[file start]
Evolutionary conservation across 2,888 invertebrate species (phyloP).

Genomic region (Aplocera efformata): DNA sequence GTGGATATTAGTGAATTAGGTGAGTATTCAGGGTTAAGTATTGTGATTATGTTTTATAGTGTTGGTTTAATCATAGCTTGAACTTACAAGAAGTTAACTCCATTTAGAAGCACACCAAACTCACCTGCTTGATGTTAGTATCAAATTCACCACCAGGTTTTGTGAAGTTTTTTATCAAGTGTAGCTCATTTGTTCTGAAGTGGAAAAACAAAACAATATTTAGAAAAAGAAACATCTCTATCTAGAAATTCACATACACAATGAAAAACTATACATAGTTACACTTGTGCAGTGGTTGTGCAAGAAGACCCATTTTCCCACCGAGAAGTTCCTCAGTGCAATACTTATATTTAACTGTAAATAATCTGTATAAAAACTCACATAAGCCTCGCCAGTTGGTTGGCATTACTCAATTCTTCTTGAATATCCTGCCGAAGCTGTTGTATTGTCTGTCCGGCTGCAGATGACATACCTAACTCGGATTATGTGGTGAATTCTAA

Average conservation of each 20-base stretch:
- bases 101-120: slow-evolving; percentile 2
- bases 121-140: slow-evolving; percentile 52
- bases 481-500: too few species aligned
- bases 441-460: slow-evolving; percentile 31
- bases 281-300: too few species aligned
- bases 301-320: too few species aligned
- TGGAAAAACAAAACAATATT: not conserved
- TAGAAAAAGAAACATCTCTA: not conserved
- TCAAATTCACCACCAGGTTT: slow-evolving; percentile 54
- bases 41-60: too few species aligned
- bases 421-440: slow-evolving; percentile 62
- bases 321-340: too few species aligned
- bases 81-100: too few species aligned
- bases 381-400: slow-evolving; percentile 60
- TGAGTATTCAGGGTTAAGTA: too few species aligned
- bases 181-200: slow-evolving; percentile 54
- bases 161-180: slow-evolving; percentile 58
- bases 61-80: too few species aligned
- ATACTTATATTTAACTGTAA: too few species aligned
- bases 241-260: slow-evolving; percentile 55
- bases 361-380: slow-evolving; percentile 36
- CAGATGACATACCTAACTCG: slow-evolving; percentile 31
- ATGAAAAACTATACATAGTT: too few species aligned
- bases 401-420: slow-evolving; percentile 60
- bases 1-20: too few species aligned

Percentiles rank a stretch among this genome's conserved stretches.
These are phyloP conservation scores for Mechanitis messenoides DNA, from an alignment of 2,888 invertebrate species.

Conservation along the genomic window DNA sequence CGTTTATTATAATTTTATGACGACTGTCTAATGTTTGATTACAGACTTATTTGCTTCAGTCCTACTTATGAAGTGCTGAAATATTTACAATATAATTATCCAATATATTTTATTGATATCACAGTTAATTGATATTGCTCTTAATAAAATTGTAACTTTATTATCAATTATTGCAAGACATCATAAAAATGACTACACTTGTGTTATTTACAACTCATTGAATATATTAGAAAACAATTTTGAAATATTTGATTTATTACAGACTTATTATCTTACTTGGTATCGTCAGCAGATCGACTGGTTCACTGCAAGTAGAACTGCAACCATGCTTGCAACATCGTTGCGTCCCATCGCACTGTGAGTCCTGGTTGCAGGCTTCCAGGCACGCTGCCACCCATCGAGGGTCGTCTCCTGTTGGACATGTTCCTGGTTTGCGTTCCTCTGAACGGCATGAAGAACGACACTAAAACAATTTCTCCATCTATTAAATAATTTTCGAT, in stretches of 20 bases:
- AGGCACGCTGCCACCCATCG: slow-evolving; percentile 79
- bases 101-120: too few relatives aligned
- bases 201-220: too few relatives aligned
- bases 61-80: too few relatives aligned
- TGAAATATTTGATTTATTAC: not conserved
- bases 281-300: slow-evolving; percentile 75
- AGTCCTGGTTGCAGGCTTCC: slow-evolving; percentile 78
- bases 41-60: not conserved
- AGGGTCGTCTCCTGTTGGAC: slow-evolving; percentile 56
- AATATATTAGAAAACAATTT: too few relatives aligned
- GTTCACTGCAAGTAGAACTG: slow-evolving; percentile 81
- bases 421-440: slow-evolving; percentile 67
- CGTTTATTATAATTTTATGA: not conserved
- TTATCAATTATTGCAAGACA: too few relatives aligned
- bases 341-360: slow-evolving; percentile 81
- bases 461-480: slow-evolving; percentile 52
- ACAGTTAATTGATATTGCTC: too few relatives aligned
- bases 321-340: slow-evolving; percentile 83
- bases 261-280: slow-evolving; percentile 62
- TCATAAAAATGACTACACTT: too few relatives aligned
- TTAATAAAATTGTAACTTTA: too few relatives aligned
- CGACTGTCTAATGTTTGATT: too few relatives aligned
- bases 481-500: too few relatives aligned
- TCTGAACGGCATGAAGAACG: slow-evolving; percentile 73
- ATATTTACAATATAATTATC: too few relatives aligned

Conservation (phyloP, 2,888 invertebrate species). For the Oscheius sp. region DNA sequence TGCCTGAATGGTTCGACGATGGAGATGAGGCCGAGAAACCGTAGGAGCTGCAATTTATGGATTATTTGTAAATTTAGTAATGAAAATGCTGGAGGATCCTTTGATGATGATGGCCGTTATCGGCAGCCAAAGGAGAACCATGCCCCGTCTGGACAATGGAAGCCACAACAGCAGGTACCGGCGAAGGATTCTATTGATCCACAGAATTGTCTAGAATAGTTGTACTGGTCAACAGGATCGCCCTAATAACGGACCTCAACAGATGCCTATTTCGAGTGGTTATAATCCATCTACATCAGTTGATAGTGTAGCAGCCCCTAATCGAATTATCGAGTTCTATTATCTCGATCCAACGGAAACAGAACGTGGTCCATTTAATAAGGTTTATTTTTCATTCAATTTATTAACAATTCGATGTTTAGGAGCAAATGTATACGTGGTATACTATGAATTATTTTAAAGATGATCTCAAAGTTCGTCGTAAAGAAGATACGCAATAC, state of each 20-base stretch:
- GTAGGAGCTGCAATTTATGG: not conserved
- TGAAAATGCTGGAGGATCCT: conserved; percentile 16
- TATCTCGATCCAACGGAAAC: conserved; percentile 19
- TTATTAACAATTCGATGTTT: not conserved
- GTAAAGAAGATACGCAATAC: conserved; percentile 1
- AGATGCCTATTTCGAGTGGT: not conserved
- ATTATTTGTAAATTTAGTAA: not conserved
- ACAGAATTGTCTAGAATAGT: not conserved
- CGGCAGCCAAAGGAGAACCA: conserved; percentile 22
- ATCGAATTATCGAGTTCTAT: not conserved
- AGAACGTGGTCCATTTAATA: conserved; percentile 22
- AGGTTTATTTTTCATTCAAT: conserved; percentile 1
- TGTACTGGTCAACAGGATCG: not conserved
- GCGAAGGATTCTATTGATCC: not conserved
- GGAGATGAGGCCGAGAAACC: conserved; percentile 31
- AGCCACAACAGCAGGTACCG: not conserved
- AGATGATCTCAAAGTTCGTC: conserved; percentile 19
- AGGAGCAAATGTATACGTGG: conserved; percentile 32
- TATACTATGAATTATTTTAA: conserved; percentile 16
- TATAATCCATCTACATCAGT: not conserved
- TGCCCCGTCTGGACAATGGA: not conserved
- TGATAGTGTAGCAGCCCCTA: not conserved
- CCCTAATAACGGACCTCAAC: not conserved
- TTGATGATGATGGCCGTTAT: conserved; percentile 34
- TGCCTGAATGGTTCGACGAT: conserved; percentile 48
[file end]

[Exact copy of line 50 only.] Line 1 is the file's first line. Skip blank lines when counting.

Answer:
- bases 261-280: slow-evolving; percentile 62